The Pension Protection Act of 2006
The Pension Protection Act of 2006 (the “Act”) changed the annual reporting requirements for tax-exempt organizations. Under the Act, all tax-exempt organizations (other than churches and church-related organizations) are required to file an annual return with the IRS. Prior to the Act’s passage, small tax-exempt organizations—those with gross receipts of $25,000 or less—were not required to file an annual return. Now, since 2007, even those small tax-exempt organizations must file a Form 990-N annually in order to maintain tax-exempt status.
The Act also imposed a revocation penalty on any tax-exempt organization that fails to file its required annual information return for three consecutive years. This revocation is automatic and can result in severe consequences for both the tax-exempt organization and its supporters. Specifically, the organization will become subject to federal income tax, and will have to re-apply to the IRS to have its tax-exempt status reinstated prospectively. Donors to such organizations will also no longer be able to claim charitable deductions for donations made after the revocation of status.
The Act, passed in 2006, effectively imposed these new requirements on tax-exempt organizations at the beginning of 2007. Thus, the first round of automatic revocations were scheduled to occur after the next three years’ Forms 990 were due (May 17, 2010, for calendar-year organizations). The IRS undertook an unprecedented information campaign to notify small tax-exempt organizations regarding the new filing requirements. Despite these efforts, many organizations still did not comply and their tax-exempt status is now in jeopardy.
One-time filing relief offered by the IRS
The IRS’s relief program seeks to give small tax-exempt organizations another chance at complying with the annual filing requirements. The IRS’s relief program consists of two parts:
- For organizations with gross receipts of $25,000 or less, the IRS extended the filing deadline for the 2009 Form 990-N until October 15, 2010. The Form 990-N is an e-postcard filing, which requires the tax-exempt organization to provide eight information items. If a non-compliant organization files this form by October 15, its tax-exempt status will remain intact. Information regarding filing the Form 990-N is available at http://epostcard.form990.org/.
- For organizations eligible to file a 990-EZ (less than $500,000 in gross receipts and less than $1.25 million in total assets), the IRS is offering a voluntary compliance program (“VCP”). To be eligible to participate in the VCP, an organization must:
- file Forms 990-EZ or 990 for its current and two prior tax periods by October 15, 2010;
- submit a signed checklist agreeing to the terms of the VCP—available at http://www.irs.gov/pub/irs-tege/nonfiler
- submit a check for the compliance fee ranging from $100 to $500, depending on the organization’s 2009 gross receipts.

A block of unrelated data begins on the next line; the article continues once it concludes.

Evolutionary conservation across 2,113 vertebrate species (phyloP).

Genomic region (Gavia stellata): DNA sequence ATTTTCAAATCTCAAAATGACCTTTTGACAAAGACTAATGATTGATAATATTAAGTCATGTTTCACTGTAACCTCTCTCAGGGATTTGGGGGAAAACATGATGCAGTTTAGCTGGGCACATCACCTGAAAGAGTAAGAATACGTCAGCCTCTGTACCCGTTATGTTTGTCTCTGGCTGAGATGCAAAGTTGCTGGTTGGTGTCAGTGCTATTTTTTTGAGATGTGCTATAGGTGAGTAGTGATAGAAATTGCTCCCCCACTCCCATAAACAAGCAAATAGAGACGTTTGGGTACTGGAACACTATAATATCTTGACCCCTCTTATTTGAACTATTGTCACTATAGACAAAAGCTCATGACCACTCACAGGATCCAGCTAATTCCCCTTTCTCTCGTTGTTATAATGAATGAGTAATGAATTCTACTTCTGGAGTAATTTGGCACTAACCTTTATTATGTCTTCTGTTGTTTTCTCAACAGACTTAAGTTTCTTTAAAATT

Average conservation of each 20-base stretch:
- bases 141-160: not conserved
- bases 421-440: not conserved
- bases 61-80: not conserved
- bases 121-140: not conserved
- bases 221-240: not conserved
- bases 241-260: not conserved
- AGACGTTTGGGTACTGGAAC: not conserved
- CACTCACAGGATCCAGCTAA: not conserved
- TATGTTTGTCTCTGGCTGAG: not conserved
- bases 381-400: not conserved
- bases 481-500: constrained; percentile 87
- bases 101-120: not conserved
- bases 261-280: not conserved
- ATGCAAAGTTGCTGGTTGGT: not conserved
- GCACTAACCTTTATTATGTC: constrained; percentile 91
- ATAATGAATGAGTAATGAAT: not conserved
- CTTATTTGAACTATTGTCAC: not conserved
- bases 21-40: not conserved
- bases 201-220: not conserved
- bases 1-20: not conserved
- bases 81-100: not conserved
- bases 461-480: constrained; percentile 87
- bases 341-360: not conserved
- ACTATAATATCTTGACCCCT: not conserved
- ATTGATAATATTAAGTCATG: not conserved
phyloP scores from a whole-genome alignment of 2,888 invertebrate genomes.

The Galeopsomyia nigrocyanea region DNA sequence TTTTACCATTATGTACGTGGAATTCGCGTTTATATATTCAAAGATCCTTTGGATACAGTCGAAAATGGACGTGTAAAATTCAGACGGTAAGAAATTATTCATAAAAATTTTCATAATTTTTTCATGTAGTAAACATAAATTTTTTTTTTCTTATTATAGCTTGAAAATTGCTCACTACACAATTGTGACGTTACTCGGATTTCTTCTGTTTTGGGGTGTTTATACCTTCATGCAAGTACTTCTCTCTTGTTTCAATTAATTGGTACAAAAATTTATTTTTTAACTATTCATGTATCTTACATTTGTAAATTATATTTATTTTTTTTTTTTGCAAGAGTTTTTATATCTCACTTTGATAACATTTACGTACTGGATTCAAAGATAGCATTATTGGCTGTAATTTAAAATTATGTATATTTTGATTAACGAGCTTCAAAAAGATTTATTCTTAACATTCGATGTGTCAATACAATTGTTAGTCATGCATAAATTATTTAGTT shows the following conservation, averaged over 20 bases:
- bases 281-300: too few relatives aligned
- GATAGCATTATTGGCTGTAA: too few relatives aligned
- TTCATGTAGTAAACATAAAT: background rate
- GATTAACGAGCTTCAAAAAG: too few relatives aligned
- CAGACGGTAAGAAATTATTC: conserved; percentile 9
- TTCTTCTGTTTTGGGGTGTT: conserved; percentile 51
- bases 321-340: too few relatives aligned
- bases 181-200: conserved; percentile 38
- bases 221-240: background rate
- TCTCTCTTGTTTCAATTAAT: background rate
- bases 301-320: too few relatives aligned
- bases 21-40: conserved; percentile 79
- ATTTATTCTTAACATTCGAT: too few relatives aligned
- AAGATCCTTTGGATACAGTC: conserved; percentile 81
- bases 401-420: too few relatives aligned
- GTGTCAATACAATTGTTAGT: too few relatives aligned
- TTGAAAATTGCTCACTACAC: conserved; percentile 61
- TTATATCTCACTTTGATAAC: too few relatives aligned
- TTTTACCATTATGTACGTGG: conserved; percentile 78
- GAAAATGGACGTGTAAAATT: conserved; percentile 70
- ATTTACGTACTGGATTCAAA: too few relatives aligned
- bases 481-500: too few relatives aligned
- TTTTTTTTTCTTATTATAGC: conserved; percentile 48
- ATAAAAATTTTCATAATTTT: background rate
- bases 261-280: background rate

All of the above must be complete by October 15, 2010, for an organization to retain its exempt status.
The IRS’s relief program does not apply to large public charities required to file Form 990, nor to private foundations required to file Form 990-PF. Exempt status may have already been revoked for any of these organizations with three years’ of unfiled Forms 990—they should consult an attorney as soon as possible to discuss re-applying for tax-exempt status.
A list of tax-exempt organizations that the IRS has identified as being “At Risk” of losing their tax-exempt status is available at http://www.irs.
gov/charities/article/0,,id=225889,00.html. The list includes organizations that have not filed an annual return for 2007 and 2008, and whose 2009 return, due on or after May 17 and before October 15, 2010, has not yet been received. While the IRS intends for this list to be a guide in bringing many tax-exempt entities into compliance, it may be incomplete. Therefore, it is important for all tax-exempt organizations to verify whether they will be subject to revocation. A current director or officer of an organization can contact the IRS Exempt Information Line at (877) 829-5500 to confirm its status.
State law impact
There will also be consequences under state law for organizations that lose their tax-exempt status. Upon an automatic revocation of exempt status, the IRS will also notify the attorney general in the state in which the organization operates or is incorporated. State tax-exemptions may also be impacted. For example, some organizations’ sales tax and franchise tax exemptions are contingent on maintaining federal tax-exempt status.
Due to the severe consequences of revocation of exempt status, all tax-exempt organizations, regardless of their size, should use this opportunity to consult their records to ensure they are compliant with annual filing requirements. If an organization, in its review of its records, determines that it is at risk of losing its tax-exempt status or that it will automatically lose such status, a representative of the organization should seek immediate assistance.